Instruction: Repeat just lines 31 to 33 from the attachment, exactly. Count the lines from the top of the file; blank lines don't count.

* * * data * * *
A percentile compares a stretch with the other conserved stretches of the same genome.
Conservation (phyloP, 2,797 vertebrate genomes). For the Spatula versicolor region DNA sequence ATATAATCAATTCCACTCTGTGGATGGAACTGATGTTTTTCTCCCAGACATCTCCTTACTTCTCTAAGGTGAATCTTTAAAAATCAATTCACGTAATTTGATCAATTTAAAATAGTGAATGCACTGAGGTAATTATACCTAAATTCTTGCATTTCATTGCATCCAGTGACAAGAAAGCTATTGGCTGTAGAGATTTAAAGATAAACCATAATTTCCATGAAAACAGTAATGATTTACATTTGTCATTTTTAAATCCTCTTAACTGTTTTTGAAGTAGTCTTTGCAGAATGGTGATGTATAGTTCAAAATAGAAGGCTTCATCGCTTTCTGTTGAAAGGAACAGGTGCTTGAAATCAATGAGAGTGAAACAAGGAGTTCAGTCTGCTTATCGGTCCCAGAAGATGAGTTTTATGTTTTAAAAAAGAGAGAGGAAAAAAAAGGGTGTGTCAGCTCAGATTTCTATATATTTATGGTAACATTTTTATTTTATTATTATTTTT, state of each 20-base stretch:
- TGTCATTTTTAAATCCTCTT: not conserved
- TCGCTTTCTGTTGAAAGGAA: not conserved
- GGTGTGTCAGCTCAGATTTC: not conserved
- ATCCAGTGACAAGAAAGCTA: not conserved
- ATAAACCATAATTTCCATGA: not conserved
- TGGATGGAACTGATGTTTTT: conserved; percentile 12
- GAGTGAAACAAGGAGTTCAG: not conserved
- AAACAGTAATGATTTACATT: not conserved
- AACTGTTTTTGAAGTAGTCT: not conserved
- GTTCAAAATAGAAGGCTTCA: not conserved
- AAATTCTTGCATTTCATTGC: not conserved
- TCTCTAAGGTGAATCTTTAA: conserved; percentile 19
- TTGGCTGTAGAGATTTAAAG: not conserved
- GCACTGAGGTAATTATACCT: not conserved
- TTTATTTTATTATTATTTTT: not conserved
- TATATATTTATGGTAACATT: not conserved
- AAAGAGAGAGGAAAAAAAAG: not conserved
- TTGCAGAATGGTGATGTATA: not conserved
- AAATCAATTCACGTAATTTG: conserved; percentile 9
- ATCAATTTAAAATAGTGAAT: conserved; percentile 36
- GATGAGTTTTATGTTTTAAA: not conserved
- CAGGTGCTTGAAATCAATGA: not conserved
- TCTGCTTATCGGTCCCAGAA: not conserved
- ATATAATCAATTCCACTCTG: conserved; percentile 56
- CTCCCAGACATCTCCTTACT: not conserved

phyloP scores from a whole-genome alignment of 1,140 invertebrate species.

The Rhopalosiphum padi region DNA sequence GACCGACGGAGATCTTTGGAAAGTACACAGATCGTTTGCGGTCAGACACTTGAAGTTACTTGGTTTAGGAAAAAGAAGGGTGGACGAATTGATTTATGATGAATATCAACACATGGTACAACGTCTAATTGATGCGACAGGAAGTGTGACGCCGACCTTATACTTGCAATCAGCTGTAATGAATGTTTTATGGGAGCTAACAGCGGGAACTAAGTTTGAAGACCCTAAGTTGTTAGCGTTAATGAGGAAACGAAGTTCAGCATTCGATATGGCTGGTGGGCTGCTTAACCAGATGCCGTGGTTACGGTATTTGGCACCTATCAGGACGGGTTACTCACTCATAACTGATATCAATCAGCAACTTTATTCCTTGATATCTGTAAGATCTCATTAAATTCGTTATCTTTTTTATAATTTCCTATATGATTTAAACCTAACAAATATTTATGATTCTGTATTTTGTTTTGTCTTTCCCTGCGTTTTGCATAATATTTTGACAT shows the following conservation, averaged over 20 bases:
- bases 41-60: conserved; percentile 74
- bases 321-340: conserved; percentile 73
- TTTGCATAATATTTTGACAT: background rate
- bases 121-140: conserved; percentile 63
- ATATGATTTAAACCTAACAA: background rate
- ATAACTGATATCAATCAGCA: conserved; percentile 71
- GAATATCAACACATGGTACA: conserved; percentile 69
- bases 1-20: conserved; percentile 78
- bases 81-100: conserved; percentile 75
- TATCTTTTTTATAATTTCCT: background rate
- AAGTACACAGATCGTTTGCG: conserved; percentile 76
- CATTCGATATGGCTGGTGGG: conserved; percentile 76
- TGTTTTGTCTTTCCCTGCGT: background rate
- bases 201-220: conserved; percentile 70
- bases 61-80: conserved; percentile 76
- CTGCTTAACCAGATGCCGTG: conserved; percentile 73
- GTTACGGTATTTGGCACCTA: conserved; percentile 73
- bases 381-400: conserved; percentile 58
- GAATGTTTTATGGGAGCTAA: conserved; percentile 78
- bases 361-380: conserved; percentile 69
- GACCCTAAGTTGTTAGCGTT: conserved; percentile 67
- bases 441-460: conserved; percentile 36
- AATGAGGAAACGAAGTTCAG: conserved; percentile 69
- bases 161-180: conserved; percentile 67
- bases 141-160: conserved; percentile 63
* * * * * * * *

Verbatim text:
- bases 321-340: conserved; percentile 73
- TTTGCATAATATTTTGACAT: background rate
- bases 121-140: conserved; percentile 63